I always knew that I would join the Navy, as my father and my oldest brother had done. I volunteered for six years so that I could get into the Advanced First Term Avionics School. It was tough, basically an electronics engineering school without the "gedunk" classes. After Digital Electronics and DIFAR school in Jacksonville, I was assigned to the AIMD at NAF Sigonella, in Sicily.
My rating, which no longer exists, was Aviation Anti-Submarine Warfare Technician. We performed depot level repair on one of the most sophisticated electronic systems the Navy had flying at that time. I served in "Sunny Sig" for four and a half years, an unheard of thing for an unaccompanied tour. What kept me there was that I became an asset to the command as an Italian/English translator. I also became a Quality Assurance P.O. for three separate work centers. I had to know how to repair each system in each shop and sign off on the work that others did. I learned to fix acoustic detectors, magnetic anomoly detectors, recording systems, navigation aids, radars, radios, IFF, FLIR, and test equipment.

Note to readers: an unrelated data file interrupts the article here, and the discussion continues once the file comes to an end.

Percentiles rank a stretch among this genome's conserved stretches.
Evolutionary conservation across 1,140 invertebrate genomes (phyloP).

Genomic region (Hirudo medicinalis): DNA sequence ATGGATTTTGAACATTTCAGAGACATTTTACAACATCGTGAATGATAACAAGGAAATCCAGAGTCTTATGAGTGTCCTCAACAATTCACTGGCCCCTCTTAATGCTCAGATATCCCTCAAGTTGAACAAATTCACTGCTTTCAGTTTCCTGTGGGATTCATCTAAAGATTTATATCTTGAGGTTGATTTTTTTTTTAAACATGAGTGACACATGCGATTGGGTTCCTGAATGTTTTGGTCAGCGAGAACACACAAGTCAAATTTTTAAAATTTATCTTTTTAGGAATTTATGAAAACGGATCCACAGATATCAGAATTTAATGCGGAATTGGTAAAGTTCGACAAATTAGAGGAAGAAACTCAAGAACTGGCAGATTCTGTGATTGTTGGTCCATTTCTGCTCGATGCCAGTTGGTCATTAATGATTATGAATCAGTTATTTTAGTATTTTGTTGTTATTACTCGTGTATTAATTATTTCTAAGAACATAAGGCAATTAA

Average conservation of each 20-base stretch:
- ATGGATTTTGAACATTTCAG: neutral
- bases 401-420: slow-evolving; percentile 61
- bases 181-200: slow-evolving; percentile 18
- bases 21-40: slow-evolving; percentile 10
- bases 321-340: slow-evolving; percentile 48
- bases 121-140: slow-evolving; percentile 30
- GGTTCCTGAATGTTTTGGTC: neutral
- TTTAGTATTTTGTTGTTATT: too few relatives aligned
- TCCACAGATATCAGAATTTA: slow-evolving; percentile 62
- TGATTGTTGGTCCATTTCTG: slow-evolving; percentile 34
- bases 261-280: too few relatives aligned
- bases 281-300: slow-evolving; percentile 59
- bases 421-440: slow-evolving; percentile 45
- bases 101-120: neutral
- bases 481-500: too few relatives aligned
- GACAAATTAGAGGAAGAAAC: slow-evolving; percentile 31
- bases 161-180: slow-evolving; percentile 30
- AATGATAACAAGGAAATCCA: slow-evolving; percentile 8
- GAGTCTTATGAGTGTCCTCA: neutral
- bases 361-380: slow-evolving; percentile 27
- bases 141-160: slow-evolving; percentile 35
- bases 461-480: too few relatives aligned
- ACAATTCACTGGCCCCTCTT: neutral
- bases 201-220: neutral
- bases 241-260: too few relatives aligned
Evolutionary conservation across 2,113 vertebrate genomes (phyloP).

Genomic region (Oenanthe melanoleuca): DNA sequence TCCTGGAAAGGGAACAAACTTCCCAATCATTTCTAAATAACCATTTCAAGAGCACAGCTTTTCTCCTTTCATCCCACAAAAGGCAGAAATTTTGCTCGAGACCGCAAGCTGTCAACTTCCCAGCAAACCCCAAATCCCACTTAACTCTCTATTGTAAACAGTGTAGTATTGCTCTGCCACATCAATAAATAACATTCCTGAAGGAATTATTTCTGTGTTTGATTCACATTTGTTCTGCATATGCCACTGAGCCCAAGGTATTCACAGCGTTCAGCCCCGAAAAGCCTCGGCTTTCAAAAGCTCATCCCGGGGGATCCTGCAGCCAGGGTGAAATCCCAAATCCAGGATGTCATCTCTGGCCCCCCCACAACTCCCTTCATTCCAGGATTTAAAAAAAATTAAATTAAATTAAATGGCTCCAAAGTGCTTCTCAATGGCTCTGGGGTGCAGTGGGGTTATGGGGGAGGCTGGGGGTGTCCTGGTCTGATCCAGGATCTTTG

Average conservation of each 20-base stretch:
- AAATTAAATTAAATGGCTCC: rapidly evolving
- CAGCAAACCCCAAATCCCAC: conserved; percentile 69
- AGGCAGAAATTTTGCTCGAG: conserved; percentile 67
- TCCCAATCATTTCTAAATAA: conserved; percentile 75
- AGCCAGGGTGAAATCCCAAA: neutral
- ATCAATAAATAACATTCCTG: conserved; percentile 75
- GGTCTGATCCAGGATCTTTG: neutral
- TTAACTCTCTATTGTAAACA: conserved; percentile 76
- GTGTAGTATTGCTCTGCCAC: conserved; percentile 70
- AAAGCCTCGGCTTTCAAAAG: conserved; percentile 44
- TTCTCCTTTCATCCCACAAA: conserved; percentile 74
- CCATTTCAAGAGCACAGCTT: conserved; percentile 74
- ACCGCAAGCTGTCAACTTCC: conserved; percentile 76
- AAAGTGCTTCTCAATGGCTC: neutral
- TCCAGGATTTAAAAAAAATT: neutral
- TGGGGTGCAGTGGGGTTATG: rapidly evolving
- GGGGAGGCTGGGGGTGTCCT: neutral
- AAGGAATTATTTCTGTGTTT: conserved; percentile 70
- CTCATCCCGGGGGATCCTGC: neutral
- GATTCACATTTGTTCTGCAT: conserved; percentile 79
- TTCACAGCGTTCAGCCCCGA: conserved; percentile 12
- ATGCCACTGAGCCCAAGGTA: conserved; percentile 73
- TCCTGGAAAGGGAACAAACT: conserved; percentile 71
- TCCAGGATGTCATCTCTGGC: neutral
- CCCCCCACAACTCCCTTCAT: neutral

My Division Chief assigned me a collateral duty to calibrate the spectrum analyzer in the Naval Oil Analysis Program shop. Being one of only two people on the base qualified to operate it, the Navy sent me to Norfolk for training on the computer they were to interface it with. It was only the second computer in existence at Sigonella. It came with manuals which gave me the opportunity to teach myself computer programming. Before leaving NAFSIG, I had developed a recall program for AIMD that allowed them to keep track of all persons living off base and creating a calling tree for use in the event of an emergency recall.